Will Baude says that premarital sex is virtuous:
I think it's generally unwise for people (particularly people who view monogamy as generally desirable and divorce as generally undesirable) to get married before they've begun having some sort of sexual relations.Although he says "some sort of sexual relations", it's pretty clear from further text that he's referring to sexual intercourse itself.
The second part of Ms. Morse's view that I think is bad is her view that sex ought to be kept between spouses, or that sex's job is to bring spouses closer together. I think this is a cause-effect confusion.I've heard this argument before, and I'm not at all convinced. First of all, go read my dissection of a non-married love relationship which very clearly is not as intimate as a marriage; your mileage may vary, but I expect that the vast majority of "long-term relationships" are quite similar (maybe even many marriages?).
Sex shouldn't be used to bring people close together-- it should be used to help us find people with whom we're compatible enough to be or grow close. (And marriage, as I said earlier, isn't always relevant to this closeness-- plenty of pairs unmarried people love each other as much or more than plenty of other pairs of married or ex-married people. Especially in a world where some of these unmarried people are legally forbidden marry the other unmarried the people they love.)
Secondly, I find it very easy to learn a great deal about women without having sex with them, or even "dating" them. I'm not particularly fond of the whole modern concept of "dating", for a whole host of reasons. To keep it short: I don't think it's possible to build a healthy relationship on romantic emotions. The foundation of dating is romance, and as most of us are probably aware it's quite easy to become attracted to someone we wouldn't particularly care to be friends with. Physical and emotional lust are powerful forces, and we're often eager to be tricked into thinking we actually love someone when it's all just emotional smoke and mirrors.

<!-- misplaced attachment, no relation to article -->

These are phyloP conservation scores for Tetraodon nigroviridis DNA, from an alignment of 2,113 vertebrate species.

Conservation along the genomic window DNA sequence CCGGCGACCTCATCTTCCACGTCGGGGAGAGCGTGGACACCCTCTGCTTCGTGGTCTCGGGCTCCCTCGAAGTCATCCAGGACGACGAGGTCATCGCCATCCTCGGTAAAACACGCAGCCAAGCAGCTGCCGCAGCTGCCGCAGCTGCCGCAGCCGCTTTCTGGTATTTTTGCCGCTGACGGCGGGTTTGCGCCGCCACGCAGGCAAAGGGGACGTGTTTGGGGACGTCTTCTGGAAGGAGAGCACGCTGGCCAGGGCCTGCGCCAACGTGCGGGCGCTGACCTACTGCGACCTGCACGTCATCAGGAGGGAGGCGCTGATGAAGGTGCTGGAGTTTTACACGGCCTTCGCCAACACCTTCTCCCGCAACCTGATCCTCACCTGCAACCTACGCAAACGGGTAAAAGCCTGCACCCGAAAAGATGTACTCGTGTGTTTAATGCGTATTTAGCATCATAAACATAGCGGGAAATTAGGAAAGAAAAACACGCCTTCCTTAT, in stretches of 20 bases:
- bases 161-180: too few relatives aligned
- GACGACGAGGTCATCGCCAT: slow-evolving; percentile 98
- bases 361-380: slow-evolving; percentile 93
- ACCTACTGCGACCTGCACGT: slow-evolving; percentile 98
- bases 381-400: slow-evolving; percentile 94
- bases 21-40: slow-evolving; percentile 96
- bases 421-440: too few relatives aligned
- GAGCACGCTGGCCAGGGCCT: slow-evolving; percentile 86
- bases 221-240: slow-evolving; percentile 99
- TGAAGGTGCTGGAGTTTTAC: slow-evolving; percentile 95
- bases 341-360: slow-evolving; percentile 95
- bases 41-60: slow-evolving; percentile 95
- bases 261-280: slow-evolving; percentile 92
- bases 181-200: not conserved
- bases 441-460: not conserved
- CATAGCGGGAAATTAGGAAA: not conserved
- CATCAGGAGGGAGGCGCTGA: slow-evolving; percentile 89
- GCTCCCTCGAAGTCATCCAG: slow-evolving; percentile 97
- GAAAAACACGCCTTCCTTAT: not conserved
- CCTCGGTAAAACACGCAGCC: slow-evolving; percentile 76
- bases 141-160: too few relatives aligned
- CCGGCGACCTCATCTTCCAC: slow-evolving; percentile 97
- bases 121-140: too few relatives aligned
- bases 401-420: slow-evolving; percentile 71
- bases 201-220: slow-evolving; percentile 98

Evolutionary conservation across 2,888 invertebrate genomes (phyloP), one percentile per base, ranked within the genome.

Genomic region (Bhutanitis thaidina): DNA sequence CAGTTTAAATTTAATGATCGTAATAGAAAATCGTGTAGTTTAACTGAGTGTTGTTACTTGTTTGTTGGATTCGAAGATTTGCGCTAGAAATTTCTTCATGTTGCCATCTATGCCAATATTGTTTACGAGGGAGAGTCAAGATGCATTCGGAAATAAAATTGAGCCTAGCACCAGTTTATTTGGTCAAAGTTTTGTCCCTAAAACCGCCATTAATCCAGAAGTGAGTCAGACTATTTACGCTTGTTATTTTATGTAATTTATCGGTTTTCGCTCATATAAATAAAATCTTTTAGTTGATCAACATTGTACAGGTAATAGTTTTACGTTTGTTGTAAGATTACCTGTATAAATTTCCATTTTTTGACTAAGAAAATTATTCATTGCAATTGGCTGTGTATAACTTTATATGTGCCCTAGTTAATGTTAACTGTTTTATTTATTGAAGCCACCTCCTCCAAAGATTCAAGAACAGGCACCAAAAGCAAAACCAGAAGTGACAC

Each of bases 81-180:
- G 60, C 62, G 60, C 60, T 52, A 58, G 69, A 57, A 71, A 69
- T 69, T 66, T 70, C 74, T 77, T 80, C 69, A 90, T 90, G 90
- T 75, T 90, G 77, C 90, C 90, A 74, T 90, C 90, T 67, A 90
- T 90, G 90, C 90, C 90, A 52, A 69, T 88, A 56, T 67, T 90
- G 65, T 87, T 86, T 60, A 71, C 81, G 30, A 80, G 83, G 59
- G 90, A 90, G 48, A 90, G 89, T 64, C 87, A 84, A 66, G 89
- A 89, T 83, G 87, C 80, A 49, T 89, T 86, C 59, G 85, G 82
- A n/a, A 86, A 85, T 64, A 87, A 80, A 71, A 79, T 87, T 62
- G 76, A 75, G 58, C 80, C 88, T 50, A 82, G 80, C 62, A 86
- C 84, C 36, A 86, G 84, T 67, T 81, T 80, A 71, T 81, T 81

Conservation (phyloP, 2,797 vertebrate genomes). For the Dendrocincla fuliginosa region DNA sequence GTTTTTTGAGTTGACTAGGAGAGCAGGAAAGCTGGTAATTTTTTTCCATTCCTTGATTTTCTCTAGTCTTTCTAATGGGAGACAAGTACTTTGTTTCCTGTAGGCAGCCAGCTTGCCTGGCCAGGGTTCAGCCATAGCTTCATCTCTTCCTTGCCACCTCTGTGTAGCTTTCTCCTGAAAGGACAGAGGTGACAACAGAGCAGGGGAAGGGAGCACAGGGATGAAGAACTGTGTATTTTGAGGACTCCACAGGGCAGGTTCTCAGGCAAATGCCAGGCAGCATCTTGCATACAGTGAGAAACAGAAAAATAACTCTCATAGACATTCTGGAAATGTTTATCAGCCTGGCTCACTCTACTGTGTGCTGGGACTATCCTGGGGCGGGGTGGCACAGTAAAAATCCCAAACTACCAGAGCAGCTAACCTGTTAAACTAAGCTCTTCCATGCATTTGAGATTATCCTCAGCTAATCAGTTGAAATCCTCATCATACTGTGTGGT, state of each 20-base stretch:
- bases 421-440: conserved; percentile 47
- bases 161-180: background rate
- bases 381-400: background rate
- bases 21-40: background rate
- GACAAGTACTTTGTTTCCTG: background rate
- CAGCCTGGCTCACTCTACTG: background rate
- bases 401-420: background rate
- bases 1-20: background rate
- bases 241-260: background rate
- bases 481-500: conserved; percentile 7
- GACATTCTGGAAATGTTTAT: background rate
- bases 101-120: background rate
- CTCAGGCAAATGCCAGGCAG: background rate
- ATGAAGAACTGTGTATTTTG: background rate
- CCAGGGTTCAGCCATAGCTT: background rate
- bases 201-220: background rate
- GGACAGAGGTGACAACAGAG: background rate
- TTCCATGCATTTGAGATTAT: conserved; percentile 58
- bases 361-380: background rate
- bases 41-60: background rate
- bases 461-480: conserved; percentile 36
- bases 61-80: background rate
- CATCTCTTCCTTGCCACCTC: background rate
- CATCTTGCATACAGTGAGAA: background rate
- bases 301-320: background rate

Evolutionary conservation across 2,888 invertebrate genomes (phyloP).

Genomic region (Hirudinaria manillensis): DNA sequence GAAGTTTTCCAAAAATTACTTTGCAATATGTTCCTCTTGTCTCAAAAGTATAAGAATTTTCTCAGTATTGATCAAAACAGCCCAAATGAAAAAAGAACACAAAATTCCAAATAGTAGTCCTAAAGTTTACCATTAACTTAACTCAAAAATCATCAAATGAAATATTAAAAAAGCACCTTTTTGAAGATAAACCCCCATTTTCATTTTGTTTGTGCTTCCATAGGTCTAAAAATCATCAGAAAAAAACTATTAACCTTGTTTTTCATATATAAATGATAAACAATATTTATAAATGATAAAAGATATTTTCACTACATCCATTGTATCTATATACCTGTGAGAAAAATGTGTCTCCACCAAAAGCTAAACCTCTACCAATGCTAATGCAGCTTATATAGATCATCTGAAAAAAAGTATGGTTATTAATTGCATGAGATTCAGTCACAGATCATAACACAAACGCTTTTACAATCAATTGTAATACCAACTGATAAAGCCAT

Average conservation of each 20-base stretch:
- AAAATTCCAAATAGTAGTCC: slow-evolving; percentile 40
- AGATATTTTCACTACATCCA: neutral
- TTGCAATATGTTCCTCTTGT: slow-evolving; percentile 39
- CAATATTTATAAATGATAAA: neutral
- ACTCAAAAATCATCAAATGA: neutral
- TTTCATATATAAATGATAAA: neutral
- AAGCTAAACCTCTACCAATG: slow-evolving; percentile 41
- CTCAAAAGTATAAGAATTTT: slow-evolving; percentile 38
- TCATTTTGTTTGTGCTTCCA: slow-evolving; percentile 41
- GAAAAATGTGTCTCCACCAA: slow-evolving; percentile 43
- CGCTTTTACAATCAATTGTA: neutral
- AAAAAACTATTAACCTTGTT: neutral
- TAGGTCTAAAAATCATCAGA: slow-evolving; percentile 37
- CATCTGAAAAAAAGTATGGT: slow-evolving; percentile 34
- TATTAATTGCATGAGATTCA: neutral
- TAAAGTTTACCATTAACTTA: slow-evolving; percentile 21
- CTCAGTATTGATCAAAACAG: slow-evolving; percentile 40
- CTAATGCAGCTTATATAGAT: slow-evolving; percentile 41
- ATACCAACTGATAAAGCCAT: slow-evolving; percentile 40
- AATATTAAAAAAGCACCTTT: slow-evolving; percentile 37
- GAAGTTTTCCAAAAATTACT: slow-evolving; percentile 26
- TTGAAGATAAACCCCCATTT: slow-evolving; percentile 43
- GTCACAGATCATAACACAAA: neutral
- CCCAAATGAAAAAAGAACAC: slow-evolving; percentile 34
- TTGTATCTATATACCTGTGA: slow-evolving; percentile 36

As I've written before, my strategy is pretty simple:
Mostly, I just live my life and try to make myself into a person that will be "A One" for the type of girl I hope to attract. I've probably got a long ways to go, but I'm working on it.Dating and sex obscure and confuse the real issues involved with finding a mate in ways that "mere" friendship doesn't. Dating and sex lead to jealousy, lust, pride, selfishness, materialism, conflict, impatience, manipulation, cruelty, resentment, and uncountable other complications. Friendship has its pitfalls as well, but is generally much freer from such distractions.
Friendship allows me to see a woman for who she truly is, when she's not trying to impress anyone; friendship lets me be myself without needing to make an artificially-sculpted good impression. Dating, on the other hand, is all about creating a pretty show, complete with scripted dialogue and special effects. You tell me which is more conducive to really getting to know someone.
Mr. Baude writes further:
Marrying somebody without knowing whether they behave in a good or evil manner in bed is like marrying somebody without knowing what their favorite book is, or what their religion is, without knowing what they think constitutes moralvirtue [sic]. These things are too important, and too central to our very identies, to simply hope that they will work themselves out later like the question of whose parents get the first Christmas.I agree it's an important issue, but there are a myriad of similarly important topics that are discussed before marriage, but deferred in action until afterwards. How will the children be raised? How will we spend our money? Who will work at what job, when? All of these are critically important issues to a marriage, and all of them (including sex) should be discussed frankly and openly beforehand. But I see no reason to doubt that the question of sex, just like the others, can be explored effectively and sufficiently without actual implementation.
I'd like to add that, although I've heard many married couples express regret over extra-/pre-marital sexual escapades, no couple who has waited has ever told me that they wish they hadn't.